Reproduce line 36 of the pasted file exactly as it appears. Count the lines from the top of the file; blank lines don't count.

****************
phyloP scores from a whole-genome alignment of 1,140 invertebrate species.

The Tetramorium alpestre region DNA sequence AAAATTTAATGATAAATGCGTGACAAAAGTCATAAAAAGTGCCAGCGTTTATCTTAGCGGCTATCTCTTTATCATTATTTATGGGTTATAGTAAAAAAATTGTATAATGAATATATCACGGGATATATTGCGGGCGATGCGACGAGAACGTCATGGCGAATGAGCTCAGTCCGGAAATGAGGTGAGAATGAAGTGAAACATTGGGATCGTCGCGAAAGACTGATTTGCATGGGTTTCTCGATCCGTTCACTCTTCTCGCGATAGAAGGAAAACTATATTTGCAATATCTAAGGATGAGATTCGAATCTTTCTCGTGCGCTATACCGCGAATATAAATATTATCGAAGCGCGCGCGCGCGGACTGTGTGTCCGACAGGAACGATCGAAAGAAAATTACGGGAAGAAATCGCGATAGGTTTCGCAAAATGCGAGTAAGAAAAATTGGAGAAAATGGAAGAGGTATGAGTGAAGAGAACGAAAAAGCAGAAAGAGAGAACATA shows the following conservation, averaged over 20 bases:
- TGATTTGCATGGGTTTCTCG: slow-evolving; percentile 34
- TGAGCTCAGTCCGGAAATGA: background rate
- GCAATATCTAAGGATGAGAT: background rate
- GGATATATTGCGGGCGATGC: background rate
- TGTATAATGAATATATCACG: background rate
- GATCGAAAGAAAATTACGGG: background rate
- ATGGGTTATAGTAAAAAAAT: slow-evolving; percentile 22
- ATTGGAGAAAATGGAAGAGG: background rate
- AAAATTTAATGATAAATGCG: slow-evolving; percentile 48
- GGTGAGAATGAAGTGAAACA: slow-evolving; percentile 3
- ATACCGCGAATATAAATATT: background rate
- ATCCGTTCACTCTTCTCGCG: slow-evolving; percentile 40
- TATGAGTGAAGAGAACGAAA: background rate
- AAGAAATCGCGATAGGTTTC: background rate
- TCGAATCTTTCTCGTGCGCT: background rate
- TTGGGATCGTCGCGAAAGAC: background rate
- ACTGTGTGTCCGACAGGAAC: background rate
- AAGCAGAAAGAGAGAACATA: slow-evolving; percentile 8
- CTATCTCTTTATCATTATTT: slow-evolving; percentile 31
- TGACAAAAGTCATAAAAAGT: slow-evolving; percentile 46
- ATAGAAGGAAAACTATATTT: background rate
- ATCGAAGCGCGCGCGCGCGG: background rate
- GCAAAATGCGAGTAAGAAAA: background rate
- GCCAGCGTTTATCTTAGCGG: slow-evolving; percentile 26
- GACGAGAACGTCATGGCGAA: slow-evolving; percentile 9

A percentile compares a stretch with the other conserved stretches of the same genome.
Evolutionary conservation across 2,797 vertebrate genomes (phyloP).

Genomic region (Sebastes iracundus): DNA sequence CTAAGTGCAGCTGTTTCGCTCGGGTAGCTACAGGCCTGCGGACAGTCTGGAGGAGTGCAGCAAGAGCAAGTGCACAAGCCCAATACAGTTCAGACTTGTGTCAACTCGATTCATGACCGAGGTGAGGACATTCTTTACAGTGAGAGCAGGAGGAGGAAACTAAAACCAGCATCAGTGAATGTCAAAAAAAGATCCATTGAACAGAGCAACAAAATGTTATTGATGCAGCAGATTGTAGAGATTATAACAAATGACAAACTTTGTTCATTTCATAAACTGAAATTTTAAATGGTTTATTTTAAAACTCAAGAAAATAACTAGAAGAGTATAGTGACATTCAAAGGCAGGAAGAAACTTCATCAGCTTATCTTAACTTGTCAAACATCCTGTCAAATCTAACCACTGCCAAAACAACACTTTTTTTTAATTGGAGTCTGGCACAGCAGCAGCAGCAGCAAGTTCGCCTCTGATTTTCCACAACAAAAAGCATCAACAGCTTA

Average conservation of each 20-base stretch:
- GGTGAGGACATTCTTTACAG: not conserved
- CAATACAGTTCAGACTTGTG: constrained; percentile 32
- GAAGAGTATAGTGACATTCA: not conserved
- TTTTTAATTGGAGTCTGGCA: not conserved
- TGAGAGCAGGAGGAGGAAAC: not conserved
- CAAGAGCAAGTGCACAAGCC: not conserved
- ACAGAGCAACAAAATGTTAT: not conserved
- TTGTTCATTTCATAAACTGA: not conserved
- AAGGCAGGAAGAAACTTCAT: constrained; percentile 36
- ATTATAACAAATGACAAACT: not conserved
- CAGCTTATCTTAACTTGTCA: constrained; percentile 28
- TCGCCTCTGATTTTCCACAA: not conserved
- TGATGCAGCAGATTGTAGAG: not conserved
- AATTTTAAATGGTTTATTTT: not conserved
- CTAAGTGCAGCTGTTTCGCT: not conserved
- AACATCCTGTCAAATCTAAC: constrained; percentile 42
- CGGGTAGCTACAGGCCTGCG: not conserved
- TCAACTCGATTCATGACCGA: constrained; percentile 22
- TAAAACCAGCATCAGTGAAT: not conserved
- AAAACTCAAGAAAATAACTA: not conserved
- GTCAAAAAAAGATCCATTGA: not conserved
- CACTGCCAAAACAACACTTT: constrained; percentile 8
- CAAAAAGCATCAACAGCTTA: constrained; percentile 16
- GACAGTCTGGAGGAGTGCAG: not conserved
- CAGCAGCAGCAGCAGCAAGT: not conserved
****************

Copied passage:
- TGAGAGCAGGAGGAGGAAAC: not conserved